in performance: joe ely and joel guzman

joe ely 1

joe ely.

Among the stories Joe Ely told last night before a capacity crowd at Natasha’s was a yarn about his musical tutelage in West Texas. It dealt with weekend gigs outside Lubbock with early bandmates Jesse Taylor and Lloyd Maines that gradually grew from audiences of 25 to about 100. That was before a local preacher gave a Sunday morning sermon about the sins of Saturday night, mentioning Ely’s name “about seven or eight times” as an example. Convinced he would have to move his band out of town, the champion songsmith and roots rocker decided to finished his commitment of remaining performances, only to find a crowd of 800 awaiting him the following Saturday.

“I sent the preacher two tickets to our next show,” Ely said. “It was a ‘thank you’ for the free advertising.”

Last night, the fervor was perhaps less obvious with Ely, now 67, resetting his high-strung rock ‘n’ roll to an acoustic duo setting with accordionist Joel Guzman. But that simply offered a more intimate setting for the musical stories he has penned over a four decade recording career as well as several prime choices from a few of his Lone Star pals.

The show opening Run Little Pony (an original tune from 2000’s Streets of Sin album), set a blues narrative in motion of a hapless blue collar-ite who blows his track earnings on celebration only to wind up behind bars. “Ain’t got a brain in my head,” Ely sang with dry cunning. “Guess I never will.”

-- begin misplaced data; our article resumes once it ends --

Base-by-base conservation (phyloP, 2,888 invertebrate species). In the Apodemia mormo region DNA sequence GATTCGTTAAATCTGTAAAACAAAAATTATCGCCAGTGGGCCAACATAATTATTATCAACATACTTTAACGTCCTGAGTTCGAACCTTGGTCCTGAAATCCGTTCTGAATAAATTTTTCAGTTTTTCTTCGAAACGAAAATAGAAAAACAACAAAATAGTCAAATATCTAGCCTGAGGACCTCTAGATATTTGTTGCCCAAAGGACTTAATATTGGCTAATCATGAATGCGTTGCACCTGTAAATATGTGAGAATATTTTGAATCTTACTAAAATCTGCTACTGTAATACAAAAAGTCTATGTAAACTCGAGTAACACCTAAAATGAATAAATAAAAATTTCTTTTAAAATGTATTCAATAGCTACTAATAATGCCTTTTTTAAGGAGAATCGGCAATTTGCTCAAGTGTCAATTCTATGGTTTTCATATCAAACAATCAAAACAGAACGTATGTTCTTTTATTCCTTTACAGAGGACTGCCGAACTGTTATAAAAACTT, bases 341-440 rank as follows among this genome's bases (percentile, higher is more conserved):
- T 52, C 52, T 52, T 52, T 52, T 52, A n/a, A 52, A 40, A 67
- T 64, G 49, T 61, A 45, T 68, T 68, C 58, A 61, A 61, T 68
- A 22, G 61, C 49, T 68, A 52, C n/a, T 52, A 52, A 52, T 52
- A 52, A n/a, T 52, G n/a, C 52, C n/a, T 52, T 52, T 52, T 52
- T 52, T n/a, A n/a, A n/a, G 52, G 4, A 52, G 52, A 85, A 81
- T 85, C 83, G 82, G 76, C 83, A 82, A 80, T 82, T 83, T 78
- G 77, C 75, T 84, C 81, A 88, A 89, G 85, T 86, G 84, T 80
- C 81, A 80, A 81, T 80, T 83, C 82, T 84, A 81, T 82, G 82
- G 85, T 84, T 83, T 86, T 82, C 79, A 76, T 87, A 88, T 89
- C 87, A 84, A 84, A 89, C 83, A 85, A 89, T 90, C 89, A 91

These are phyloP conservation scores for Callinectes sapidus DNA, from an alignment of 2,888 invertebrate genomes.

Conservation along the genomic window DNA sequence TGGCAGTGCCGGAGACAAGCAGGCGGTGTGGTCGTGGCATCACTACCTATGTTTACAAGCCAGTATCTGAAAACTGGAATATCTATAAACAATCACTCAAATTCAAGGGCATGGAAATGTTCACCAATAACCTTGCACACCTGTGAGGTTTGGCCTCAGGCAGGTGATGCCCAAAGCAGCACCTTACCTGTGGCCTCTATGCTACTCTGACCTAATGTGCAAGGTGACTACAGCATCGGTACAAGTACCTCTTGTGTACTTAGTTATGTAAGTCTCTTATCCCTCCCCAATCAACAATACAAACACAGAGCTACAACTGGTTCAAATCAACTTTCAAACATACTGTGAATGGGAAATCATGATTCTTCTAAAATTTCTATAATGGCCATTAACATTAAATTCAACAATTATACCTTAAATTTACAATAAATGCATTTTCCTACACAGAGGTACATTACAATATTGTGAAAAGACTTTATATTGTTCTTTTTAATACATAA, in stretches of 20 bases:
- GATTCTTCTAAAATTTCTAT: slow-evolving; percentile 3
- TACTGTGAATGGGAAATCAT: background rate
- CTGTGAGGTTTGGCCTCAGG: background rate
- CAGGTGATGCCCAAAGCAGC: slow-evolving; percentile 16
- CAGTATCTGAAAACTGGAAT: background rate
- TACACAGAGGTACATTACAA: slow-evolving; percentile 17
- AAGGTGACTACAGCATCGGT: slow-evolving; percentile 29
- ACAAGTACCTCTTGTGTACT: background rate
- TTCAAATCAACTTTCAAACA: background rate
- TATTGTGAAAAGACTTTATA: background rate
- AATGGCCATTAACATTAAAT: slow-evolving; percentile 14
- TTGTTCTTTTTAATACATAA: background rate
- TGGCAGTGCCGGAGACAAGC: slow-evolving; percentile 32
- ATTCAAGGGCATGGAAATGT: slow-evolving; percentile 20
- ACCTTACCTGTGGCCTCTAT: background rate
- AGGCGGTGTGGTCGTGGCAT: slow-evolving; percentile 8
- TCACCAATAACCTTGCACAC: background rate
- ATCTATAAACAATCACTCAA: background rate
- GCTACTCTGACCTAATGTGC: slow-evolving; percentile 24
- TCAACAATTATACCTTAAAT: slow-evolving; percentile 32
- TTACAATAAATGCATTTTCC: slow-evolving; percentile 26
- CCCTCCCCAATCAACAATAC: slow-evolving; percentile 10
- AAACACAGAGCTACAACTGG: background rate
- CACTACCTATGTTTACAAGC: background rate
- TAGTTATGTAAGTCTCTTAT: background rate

The song also introduced the remarkable support Guzman provided the 1 ¾ hour performance. Though his stage demeanor was reserved, Guzman’s playing was continually joyous as he provided Ely’s everything from orchestral color to rockish punctuation to, in the show’s finest moments, a rich Tex Mex accent.

All of those aspects alternately came into play during I Had My Hopes Up High, the first song from Ely’s self-titled 1977 debut album. A cheerful roots rock performance piece in decades past, Guzman helped this new acoustic version find its own unique footing.

Ely also gave plenty of stage time to tunes by his bandmates in the long running Texas troika The Flatlanders. From the pen of Butch Hancock came the lonesome wail of Boxcars with a spirited jam initiated by Guzman. The other Flatlander, Jimmie Dale Gilmore, was recognized with a light, luscious reading of the plaintive Tonight I’m Gonna Go Downtown. But perhaps Ely’s greatest Texas cover belonged to an elegant but still conversational version of the great Billy Joe Shaver affirmation Live Forever.

Tom Russell’s brilliantly constructed Gailo del Cielo (the most honestly heartbreaking song about a fighting rooster referencing Poncho Villa that you will ever hear) wound the evening down along with Randy Banks’ show-closing Where is My Love.
Ely remarked he first heard Russell’s version of the former blasting from a jukebox in Norway. How fortunate the song, along with all of Ely’s Texas treats, found their way to Lexington last night in such vital, regal and revealing form.



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